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Why instinctive shooting is hard up close ?

A place to discuss shooting styles, form, aiming systems, experiences, etc...

Re: Why instinctive shooting is hard up close ?

Postby lostaro » Tue Jul 16, 2013 8:41 pm

Very well put Fuzzy Dog. I know I'm "seeing" everything on a sub-concious level, just not "looking" at it. All except for my belt buckle....haven't seen that in years. :oops: As far as the dozens of ways to screw up, when I get those under control I invent some new ones. I know one thing, the more crap I think about the worse I shoot. I used to shoot a lot better before I knew how much I was doing wrong. I think my "computer" may be running slower than most peoples. :shock:
"My goal in life is to try NOT to screw up so bad that they name the screw up after me..."
"Nothing better than a campfire, cold beer and piles of dangerously undercooked meat..."
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Re: Why instinctive shooting is hard up close ?

Postby Stykshooter » Wed Jul 17, 2013 7:03 am

Nice Pig Nolz.... and with a Bear recurve to boot! Of course, I believe that is a given with you isn't it? :D

I have given this instinctive/subconscious aiming debate a lot of thought over the years...

I have shot a bow a long time and a lot of different ways. I have utilized long bar sights on Olympic F.I.T.A. rigs, pin sights on hunting bows, I have dabbled with shooting three under, string walking and gap shooting. High anchor, low anchor. I still use a combination today as I enjoy shooting field archery. I shoot purely instinctive out to 40-45 yards or so. I know that most of my bows are point on for me and my style at about 55 yards. Outside of that 40-45 yard zone I use the point of my arrow as a sight and either hold under or over the ten ring, depending on the marked distance, out to the 80 yard stakes. So I feel fairly confident that I can determine when I am consciously aiming at a spot or just staring at it and pulling through.

I have come to the conclusion, for me anyway, that myself and most other instinctive archers are in fact gap shooters of a sort. I don't see my arrow or try to figure out what my particular gap is and certainly don't aim off of the end of my point. Where the similarity to gap shooting comes in is the relationship to my bow hand to the target. I have shot enough over the years to establish a reference point between my hand, shoulder, body, etc and the various target distances. Kind of along the lines of what Fuzzy was referring to above. As long as my bows shoot similar speeds, it works out well for me out to the 40 yard ranges that I commonly practice at. Looking at bow speeds realistically, the differe3nce between the fastest and slowest traditional bows in my stable is miniscule. It only takes a dozen or so shots to reprogram the launch sequence in my brain.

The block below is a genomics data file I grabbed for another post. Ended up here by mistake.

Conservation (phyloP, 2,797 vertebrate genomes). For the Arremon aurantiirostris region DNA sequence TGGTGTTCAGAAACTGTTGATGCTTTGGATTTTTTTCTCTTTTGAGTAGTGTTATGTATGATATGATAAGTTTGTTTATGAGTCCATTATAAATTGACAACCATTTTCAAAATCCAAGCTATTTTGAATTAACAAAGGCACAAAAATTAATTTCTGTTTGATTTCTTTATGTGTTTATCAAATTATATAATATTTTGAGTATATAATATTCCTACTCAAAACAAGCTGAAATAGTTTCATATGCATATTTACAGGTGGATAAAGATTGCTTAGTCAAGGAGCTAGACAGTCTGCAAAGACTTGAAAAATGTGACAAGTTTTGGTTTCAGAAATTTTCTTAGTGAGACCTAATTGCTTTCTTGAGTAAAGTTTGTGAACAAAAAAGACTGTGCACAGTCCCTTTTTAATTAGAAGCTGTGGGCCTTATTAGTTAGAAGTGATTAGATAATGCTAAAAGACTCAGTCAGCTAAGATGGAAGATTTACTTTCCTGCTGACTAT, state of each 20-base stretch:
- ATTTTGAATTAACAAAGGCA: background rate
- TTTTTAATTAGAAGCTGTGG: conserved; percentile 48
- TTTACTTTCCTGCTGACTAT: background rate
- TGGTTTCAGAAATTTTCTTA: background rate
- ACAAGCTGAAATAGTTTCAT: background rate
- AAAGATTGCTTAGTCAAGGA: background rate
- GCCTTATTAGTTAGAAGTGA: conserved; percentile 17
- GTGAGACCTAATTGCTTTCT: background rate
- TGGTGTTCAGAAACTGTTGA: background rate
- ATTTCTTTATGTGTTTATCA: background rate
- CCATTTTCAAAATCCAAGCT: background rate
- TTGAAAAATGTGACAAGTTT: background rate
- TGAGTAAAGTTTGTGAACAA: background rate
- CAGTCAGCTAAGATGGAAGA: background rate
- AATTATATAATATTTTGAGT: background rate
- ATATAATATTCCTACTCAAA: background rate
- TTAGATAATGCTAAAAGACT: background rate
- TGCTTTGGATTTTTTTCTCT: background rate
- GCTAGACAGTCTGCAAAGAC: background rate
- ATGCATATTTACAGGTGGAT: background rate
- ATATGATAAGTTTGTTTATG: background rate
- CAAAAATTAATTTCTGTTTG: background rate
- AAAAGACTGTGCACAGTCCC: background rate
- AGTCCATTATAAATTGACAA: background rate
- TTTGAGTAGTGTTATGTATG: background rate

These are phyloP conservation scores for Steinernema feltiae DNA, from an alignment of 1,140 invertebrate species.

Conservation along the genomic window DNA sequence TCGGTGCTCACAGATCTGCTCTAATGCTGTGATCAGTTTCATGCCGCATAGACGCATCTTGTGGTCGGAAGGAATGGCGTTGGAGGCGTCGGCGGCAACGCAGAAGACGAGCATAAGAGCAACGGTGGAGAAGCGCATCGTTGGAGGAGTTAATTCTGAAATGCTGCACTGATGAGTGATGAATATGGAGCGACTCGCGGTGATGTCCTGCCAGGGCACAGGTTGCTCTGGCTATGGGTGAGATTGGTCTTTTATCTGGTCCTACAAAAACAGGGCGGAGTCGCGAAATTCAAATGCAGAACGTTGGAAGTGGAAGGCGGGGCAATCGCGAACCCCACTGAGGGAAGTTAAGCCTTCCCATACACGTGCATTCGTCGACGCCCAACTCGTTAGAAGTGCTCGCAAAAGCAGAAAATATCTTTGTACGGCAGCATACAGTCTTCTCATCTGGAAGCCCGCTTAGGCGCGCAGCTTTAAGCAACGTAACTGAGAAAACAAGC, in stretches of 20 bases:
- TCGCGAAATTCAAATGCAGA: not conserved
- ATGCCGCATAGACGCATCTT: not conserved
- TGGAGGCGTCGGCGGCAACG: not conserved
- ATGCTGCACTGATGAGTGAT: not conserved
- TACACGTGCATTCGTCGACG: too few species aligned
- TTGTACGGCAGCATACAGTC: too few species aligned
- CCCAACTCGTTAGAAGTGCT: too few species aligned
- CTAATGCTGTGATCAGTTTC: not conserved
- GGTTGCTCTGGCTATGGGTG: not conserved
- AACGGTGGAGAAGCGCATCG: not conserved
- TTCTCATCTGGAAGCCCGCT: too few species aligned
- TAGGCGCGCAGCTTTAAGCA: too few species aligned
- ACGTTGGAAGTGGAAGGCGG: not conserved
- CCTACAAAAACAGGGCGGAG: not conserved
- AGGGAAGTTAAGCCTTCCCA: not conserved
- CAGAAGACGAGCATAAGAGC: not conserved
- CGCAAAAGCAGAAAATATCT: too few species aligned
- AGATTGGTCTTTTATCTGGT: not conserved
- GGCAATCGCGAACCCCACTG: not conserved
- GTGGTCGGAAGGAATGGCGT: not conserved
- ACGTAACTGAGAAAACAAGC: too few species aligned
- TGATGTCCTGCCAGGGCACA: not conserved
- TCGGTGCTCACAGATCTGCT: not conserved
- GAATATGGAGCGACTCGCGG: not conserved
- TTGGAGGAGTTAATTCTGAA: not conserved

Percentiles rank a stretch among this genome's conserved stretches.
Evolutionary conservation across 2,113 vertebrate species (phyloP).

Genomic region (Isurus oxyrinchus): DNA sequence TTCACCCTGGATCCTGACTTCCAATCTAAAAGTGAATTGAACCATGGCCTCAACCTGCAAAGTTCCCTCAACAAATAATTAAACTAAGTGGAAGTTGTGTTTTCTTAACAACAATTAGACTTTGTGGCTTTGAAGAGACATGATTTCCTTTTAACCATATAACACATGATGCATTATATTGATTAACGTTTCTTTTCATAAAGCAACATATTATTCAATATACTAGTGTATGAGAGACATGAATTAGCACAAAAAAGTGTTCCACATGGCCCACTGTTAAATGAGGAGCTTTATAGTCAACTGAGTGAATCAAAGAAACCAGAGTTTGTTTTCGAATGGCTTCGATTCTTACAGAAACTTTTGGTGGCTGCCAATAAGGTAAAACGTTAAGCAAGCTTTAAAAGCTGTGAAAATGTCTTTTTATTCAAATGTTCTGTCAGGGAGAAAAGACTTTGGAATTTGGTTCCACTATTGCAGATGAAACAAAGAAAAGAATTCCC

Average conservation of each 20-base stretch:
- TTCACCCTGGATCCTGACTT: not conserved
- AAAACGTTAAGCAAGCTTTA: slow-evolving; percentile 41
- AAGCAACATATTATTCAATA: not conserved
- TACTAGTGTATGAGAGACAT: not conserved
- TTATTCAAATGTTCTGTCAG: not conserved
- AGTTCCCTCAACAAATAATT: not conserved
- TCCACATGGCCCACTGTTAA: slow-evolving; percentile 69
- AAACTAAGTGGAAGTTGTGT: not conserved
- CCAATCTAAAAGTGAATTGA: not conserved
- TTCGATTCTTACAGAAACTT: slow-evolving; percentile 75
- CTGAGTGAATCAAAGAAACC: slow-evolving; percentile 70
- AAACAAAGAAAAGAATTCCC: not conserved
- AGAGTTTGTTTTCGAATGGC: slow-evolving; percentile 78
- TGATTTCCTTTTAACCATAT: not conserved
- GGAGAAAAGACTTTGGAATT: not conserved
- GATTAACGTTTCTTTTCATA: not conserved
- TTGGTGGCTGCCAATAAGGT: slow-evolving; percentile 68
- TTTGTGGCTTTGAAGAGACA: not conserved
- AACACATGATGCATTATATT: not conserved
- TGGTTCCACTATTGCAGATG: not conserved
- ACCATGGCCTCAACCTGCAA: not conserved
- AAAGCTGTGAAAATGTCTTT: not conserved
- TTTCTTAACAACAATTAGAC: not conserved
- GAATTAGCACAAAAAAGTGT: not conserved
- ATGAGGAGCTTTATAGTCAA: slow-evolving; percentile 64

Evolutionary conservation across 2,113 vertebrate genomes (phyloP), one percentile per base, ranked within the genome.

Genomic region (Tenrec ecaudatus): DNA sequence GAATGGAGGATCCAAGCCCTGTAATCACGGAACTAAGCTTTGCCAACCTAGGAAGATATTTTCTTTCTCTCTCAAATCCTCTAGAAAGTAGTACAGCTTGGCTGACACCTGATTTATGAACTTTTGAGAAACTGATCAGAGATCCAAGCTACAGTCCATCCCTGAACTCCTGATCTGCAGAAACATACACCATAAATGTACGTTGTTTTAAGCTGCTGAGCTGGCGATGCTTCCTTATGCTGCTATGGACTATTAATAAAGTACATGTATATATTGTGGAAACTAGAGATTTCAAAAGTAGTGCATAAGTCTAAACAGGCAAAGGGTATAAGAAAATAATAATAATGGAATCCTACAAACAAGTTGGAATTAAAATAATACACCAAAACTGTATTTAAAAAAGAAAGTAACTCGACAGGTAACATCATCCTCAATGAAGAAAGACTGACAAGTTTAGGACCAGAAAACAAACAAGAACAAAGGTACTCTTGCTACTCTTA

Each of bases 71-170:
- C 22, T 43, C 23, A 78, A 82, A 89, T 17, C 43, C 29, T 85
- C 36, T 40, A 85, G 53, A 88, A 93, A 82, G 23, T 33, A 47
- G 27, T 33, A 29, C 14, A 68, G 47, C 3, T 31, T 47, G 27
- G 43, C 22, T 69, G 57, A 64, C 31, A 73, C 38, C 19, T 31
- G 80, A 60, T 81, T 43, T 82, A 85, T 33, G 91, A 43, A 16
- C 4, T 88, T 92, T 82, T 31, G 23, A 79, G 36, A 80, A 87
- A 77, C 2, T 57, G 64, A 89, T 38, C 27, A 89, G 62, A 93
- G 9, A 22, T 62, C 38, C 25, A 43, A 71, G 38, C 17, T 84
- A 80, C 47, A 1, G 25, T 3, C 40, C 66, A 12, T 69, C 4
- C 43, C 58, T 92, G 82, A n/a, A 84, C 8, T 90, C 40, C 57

I witnessed the difference in shooting styles first hand a couple of weeks ago on our “Zombie” range at the S.T.A.R. Shoot after dark. We have some of the best archers in Va., on the east coast of the U.S. really, attend this shoot. Most of the better 3-D and Field archers are unashamed gap shooters with 4-6” of arrow sticking out in front of their bow. They are in effect shooting a sight with a single sight pin. Put them on a 3-D course and they are just short of amazing. After dark, shooting at zombies that were only lit by dim camp fires and small chem lights myself and my instinctive shooting buddies still shot very well. I probably shot better after dark than I did during the day time. I had this bright glowing light stick out there that I just concentrated on and pulled through. The gap shooters and 3 under gun barrelers struggled. There were no reference points in the pitch black woods and the light sticks were so bright in that environment that they were confusing. A light stick at 30 yards was so bright that it looked to be 18-20. Hence, a lot of lost and broken arrows that night.

I am a bow hunter. The only reason I play all of these other games throughout the year is to better prepare myself for running a broad head through a critter in the fall. I spend a lot of time in the woods and the majority of the deer I kill are either in that first few or last few minutes of daylight each day. Definitely low light conditions. That being a given, I have settled on my shooting style for upping the odds and giving me the best opportunity to produce short, but profuse blood trails.

Lostaro said his computer may be running a little slow, well I haven't even up graded my on board computer to windows yet. That being said, I have spent enough time on the end of a short rope with him to know that if you put him and his longbow within reasonable shooting distance of a deer that you are going to get blood on the tailgate of your truck. His style, and mine, works for hunting. We might not bring home the trophys on the 3-D course, although we do tend to hold our own, we do end up our season with a freezer full of venison. Like I said, my processor may be a little slow, but I couldn't imaging having to figure out what my gap was, proper hold under or whatever, while a 140" buck was easing its way through the laurels at 15 and a quarter yards away. Too much going on in my mind, plus the adrenalin dump. I'm sure I would blow that shot. I just want to concentrate on the top of the buck's heart, pull through and then give it that 30 minute wait.
You can tell a lot about a woman's mood just by her hands. If they are holding a gun, she's probably angry.
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